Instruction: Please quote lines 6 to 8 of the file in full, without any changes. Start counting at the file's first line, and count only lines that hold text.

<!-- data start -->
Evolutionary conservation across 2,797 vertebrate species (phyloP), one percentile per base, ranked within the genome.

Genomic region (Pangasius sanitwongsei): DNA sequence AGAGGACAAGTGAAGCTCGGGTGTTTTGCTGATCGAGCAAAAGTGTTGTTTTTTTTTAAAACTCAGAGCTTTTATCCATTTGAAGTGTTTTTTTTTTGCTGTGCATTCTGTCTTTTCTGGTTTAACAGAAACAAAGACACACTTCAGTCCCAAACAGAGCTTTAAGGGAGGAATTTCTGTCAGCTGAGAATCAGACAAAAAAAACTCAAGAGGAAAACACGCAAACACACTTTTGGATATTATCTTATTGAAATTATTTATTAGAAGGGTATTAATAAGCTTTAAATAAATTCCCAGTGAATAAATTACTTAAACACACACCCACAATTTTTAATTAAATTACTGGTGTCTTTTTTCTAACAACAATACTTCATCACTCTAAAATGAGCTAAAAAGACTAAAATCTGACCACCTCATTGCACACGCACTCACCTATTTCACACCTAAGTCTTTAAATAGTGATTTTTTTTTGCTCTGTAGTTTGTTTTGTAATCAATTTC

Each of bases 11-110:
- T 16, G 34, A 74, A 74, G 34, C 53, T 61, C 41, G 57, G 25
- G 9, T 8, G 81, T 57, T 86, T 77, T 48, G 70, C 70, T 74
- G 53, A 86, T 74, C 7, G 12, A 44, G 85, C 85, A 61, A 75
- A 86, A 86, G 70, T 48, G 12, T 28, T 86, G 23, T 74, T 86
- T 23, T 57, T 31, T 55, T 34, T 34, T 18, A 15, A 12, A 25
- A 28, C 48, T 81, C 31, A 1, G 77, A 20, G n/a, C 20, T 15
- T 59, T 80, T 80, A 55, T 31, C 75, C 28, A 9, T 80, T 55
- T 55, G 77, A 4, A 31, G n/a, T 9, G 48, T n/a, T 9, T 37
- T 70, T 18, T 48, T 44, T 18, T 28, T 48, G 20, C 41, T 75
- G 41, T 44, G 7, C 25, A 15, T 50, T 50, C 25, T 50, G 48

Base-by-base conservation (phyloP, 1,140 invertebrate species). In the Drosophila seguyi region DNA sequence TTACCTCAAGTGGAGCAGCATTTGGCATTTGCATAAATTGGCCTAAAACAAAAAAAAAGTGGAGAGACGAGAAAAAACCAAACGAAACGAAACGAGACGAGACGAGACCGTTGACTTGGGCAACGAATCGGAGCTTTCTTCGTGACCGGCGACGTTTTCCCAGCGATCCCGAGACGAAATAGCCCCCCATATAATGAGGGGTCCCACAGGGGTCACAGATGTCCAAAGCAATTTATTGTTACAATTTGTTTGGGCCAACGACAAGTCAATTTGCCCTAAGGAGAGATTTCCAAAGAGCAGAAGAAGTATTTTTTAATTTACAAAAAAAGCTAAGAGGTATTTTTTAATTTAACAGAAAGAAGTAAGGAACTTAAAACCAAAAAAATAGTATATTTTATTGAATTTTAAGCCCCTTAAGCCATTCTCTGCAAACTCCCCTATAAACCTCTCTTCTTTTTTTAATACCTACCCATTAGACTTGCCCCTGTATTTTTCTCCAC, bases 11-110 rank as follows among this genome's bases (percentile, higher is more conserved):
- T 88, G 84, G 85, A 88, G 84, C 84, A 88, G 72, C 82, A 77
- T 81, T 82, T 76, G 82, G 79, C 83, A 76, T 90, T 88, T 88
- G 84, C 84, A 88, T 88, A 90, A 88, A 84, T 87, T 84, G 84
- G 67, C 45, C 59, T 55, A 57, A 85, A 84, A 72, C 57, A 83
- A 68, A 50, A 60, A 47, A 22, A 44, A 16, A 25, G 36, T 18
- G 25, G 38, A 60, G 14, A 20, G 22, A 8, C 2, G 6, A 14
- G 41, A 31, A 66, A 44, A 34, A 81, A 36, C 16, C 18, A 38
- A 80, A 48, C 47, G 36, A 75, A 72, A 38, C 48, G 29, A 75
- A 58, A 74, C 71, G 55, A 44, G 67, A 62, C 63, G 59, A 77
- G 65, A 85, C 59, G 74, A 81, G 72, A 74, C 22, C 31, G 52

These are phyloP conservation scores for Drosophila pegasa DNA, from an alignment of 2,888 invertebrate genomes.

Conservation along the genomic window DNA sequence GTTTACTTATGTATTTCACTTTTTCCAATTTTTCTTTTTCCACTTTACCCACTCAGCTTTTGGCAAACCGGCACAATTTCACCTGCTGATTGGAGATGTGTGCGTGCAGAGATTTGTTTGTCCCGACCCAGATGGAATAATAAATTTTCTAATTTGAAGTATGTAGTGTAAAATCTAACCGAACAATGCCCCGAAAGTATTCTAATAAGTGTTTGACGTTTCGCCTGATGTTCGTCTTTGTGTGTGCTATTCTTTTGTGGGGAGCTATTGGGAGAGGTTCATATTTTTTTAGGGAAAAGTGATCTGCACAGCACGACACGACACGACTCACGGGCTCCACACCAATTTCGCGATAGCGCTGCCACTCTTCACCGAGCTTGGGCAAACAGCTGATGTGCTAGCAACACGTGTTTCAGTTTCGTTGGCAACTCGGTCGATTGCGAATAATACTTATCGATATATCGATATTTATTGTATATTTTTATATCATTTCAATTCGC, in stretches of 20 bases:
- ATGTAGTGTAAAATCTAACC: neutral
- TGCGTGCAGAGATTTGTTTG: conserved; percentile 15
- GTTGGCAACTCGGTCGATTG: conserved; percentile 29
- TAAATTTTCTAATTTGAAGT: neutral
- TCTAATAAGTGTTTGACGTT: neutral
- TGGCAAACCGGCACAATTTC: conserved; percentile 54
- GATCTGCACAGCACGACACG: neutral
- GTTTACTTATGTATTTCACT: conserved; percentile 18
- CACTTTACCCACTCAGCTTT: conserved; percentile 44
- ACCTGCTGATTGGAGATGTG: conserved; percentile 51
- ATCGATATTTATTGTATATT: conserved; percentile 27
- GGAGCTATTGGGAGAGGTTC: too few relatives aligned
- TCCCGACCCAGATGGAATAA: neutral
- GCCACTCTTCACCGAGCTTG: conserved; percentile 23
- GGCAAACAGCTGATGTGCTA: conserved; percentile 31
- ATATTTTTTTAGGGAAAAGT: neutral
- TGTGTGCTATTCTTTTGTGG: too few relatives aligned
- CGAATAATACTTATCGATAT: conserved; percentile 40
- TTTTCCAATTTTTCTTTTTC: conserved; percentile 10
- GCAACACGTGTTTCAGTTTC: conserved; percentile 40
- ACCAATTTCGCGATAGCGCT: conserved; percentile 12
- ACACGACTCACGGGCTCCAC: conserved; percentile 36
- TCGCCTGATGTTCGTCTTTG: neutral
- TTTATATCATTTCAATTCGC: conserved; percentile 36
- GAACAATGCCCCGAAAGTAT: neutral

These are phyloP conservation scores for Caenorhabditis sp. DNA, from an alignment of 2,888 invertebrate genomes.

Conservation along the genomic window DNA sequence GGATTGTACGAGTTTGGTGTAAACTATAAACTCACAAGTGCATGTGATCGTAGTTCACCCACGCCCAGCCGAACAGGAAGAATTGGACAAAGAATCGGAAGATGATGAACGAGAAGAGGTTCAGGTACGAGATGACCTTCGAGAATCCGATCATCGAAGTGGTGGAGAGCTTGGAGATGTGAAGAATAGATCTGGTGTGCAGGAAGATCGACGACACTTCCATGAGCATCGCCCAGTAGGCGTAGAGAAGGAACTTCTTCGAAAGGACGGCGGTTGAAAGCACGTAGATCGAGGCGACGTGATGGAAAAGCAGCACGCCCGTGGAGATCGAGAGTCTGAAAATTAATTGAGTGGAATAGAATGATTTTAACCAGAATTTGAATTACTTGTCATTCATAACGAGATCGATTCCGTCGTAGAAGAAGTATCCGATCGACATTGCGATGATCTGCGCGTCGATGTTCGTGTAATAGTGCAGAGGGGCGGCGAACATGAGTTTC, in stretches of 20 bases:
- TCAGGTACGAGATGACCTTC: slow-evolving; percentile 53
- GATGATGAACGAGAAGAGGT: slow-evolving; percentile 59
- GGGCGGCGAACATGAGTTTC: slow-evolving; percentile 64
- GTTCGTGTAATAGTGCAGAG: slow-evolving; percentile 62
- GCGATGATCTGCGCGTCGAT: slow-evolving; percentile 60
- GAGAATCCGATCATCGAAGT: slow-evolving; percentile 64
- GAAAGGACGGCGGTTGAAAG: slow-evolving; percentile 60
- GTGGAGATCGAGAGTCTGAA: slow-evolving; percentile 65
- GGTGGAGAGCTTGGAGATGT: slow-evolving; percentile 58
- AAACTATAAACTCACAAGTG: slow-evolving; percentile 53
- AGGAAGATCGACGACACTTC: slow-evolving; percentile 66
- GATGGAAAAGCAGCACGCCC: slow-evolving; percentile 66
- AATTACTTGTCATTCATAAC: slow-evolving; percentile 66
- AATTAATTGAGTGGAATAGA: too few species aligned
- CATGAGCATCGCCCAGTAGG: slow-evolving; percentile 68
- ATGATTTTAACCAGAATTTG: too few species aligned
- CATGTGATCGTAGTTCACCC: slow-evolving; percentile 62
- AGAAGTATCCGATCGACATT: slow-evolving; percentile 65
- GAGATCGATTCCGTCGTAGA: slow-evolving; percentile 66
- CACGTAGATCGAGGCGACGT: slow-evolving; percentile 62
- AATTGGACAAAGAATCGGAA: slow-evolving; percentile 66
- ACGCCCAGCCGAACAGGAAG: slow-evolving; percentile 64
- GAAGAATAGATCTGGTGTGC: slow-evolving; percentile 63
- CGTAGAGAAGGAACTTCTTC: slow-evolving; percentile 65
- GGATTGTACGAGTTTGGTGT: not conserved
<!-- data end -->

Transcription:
- G 53, A 86, T 74, C 7, G 12, A 44, G 85, C 85, A 61, A 75
- A 86, A 86, G 70, T 48, G 12, T 28, T 86, G 23, T 74, T 86
- T 23, T 57, T 31, T 55, T 34, T 34, T 18, A 15, A 12, A 25